The oft-referenced unnamed e-commerce giant for whom I work has a couple of odd holdovers from its days as a startup. One is that we all work on "door-desks", which are fashioned from a birchwood door you might buy at a hardware store, four two-by-twos, and some corner braces (and which, when our founder famously built them by hand when the business was headquartered in his garage, were surely cheaper that buying office supply desks. Now that we've got 50,000 of them, I imagine they aren't). Another is that they allow dogs in the main corporate offices, so on every floor of the Pacific Medical Building in Seattle, there are four or five dogs roaming the halls.
We are the proud owners of a very intelligent, very neurotic border collie (the fact that she knows the word "neurotic" about sums it up) named Calli, and until Friday, I'd never brought her in to work, reasoning that she doesn't play well with other dogs, and likes people a little bit too much (so much so that she'll readily jump up on somebody who appears like they might pay her some attention). Also, not everybody likes dogs, and even if it's already part of the corporate environment, you never want to add to the annoyance of someone who's already having to suffer the hostility of a dog-ridden place of employment.
Unfortunately, the "Not Everybody" who likes dogs has lately included the people who live in our building, who have started complaining to us that she's barking all the time when we're not there, and since we're never ever ever ever going to find a house, it seemed like a good idea not to anger them all. With me working and L. teaching full time, Calli was spending a lot of the weekday alone, so on Friday I brought her in to the office for the first time, with not a little trepidation that she might freak out in a new environment. She is, after all, almost completely neurotic.
I believe about dogs the same thing I believe about very small children, which is that they are pretty much reflections of the energy (substitute for "energy" your favorite word that encapsulates the concept I'm about to outline) that's in their environment, filtered through their own dogness, or small-child-ness (actually, I believe that about people, too, it's just that dogs and small children don't have spoken language, and that makes the phenomenon more interesting). (Okay, what am I saying, I believe this about everything, animate and not: a topic for a future post, no doubt). A barking dog is reflecting stress in its environment, a crying child reflecting sadness in his or hers. You could argue that the dog is barking because the dog is stressed, the child is crying because it is sad (or hungry, or whatever), but like the Buddhists and a fair share of philosophers, I argue that such an isolated self doesn't exist (or, I should say, this model is less illuminating), that there is no barrier that distinguishes between the self and the non-self, just one long slippery slope (again, post for another time). And it's funny, but I think being a dog owner is the thing that solidified this concept in my mind.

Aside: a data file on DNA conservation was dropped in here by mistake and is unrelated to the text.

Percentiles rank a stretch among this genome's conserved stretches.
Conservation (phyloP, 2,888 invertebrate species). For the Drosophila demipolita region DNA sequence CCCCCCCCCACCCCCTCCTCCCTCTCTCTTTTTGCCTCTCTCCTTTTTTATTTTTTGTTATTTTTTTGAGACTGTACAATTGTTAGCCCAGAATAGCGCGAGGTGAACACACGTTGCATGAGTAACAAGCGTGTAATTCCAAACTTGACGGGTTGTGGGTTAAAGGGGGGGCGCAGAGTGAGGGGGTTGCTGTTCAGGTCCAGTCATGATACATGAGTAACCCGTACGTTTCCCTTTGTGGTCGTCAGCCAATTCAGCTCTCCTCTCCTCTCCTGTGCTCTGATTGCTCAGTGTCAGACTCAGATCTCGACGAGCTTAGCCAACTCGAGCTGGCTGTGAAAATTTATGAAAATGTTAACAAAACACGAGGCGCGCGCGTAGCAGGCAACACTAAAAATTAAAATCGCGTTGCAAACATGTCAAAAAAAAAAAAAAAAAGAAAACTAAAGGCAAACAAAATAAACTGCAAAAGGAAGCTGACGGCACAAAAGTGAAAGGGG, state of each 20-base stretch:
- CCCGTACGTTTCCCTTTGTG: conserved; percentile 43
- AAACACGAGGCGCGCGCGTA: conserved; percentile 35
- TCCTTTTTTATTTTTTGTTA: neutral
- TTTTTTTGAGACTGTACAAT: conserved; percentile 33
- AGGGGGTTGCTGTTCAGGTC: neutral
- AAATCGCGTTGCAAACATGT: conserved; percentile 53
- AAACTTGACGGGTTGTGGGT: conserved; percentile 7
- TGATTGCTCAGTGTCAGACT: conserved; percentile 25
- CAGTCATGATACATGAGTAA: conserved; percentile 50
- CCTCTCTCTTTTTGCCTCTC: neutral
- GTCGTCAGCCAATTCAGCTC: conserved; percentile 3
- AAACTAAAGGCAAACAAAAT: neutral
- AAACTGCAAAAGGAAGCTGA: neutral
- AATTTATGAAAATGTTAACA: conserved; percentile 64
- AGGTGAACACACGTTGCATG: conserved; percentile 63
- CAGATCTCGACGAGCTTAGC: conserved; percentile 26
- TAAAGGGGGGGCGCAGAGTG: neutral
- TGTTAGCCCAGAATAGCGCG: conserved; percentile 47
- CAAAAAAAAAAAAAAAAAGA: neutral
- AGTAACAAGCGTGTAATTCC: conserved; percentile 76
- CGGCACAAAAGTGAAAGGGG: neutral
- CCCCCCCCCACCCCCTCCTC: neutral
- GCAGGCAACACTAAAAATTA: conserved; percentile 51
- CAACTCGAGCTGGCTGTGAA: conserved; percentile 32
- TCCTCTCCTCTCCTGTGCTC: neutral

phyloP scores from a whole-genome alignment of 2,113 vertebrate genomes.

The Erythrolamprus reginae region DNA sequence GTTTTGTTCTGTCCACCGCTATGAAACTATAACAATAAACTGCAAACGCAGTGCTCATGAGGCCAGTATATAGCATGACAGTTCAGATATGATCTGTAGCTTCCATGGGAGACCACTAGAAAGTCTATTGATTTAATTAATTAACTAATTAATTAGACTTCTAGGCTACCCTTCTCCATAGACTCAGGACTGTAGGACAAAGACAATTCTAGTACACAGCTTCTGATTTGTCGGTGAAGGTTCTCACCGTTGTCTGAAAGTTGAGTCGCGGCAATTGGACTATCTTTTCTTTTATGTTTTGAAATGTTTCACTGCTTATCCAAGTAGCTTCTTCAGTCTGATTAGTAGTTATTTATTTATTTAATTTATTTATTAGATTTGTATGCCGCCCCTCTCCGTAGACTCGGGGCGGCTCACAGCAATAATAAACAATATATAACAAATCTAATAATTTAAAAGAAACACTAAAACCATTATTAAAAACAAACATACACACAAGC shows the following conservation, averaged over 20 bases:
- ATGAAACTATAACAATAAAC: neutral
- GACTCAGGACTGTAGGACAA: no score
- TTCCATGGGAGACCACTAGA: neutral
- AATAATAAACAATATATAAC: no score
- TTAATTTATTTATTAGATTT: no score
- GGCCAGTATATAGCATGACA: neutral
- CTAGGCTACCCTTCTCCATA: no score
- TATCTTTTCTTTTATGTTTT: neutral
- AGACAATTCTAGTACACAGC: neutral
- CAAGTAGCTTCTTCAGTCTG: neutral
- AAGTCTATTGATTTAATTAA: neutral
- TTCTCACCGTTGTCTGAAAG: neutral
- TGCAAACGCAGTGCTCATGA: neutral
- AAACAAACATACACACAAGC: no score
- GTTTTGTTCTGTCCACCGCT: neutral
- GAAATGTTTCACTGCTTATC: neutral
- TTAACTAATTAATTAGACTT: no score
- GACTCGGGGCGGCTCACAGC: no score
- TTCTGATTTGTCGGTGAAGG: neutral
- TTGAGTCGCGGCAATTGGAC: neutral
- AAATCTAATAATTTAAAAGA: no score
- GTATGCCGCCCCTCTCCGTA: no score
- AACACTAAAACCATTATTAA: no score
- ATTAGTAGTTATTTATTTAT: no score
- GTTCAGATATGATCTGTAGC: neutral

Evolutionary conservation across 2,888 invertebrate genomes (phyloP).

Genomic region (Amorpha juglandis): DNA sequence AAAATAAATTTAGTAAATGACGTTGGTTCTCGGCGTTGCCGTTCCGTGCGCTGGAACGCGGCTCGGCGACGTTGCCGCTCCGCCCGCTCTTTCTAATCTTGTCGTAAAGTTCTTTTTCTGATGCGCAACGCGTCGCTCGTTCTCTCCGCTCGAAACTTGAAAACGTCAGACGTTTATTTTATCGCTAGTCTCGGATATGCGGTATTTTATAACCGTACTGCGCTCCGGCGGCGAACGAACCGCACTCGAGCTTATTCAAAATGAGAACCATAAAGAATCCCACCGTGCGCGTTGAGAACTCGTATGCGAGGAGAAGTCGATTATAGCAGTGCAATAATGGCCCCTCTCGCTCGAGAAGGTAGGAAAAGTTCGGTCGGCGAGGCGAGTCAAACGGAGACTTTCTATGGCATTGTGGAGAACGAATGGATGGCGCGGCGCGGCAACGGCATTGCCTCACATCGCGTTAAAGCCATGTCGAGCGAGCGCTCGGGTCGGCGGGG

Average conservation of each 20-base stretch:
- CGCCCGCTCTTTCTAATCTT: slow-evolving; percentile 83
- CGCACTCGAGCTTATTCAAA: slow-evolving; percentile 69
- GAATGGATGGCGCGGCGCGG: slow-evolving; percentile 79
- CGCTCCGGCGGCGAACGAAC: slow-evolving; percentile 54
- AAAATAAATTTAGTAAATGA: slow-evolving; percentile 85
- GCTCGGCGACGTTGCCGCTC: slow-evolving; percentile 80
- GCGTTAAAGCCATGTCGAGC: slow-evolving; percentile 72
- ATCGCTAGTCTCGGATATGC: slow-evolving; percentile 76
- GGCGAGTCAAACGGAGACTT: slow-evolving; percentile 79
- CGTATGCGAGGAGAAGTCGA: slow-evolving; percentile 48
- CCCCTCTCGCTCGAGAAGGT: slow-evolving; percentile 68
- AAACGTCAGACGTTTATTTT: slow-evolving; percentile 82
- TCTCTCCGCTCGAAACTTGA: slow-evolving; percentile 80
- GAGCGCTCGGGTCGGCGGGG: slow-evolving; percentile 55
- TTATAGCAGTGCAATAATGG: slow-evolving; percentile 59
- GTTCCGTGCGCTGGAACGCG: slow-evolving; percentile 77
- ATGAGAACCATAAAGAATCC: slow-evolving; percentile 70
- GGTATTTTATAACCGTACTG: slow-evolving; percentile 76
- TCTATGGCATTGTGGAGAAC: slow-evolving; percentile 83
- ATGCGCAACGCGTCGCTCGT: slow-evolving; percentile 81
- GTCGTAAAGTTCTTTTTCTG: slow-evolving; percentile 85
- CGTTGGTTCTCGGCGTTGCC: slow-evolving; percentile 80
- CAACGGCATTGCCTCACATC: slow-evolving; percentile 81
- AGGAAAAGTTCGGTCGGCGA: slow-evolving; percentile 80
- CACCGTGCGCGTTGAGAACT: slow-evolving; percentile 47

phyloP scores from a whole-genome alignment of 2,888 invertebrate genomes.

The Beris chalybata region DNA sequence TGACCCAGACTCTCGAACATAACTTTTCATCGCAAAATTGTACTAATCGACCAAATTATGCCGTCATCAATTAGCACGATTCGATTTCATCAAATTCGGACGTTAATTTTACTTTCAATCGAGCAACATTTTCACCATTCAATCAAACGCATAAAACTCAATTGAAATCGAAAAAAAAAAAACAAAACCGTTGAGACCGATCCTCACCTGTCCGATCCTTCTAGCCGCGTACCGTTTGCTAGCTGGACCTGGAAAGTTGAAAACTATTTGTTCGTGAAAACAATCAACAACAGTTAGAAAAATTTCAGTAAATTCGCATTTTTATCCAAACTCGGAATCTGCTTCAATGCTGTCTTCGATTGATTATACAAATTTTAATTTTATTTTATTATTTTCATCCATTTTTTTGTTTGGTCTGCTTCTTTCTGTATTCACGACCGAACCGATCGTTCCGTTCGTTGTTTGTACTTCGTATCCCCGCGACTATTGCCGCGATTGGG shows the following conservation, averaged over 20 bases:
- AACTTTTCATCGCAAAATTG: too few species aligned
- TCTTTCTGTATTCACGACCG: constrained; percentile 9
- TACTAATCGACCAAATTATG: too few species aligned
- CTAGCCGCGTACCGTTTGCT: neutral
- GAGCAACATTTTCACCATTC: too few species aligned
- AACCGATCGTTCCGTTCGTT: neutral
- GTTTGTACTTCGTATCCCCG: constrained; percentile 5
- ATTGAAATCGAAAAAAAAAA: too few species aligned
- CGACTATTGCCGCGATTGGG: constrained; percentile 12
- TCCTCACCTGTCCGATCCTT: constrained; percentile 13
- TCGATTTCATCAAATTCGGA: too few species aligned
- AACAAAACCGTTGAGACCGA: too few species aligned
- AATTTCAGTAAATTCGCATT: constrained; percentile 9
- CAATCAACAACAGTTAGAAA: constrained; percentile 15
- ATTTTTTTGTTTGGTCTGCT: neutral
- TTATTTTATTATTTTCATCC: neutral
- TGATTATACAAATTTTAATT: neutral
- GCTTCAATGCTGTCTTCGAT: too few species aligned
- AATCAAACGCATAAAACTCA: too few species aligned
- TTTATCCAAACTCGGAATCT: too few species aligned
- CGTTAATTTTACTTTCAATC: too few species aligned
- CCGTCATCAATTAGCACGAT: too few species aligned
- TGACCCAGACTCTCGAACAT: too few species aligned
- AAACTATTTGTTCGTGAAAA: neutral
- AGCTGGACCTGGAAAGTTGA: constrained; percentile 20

Calvino: Whoa! Hold on there. Are you about to make some point about how your dog is some essential and inextractable part of your own self?
The Stoat: Well, actually, this was supposed to be a post about how Calli came to work and was an incredibly good dog and everyone loved her. But it, like everything else that ever appears in this blog, has devolved into a mass of Existentia. Anyway, yes, I would make that point.
Calvino: This is your dog you're talking about, right? Your pet. The thing that obsessively fetches tennis balls and is terrified of bugs?
The Stoat: And spends hours lying on the floor, idly chewing on her own paws, yes. That dog.
Calvino: You are one weird dude. And I'm pretty sure "Existentia" isn't a word.
The Stoat: Whatever. Language doesn't work that way.
I don't know if I meant this entry to be a Chicken-Soup-For-The-Soul, Lessons-Our-Dogs-Teach-Us story (as reflected through the Odds Are One's metaphor for being, whatever that is), but I brought the dog in on Friday, she met the other dogs and the other people and settled right in. She curls up on the floor or wanders through the halls into other people's offices (so that they can pet her, natch)--a coworker said to me, "You should bring her into work every day, it's so relaxing to have a dog just walk into your office. You can pet her for five minutes and then go back to what you were doing." I felt like a proud parent.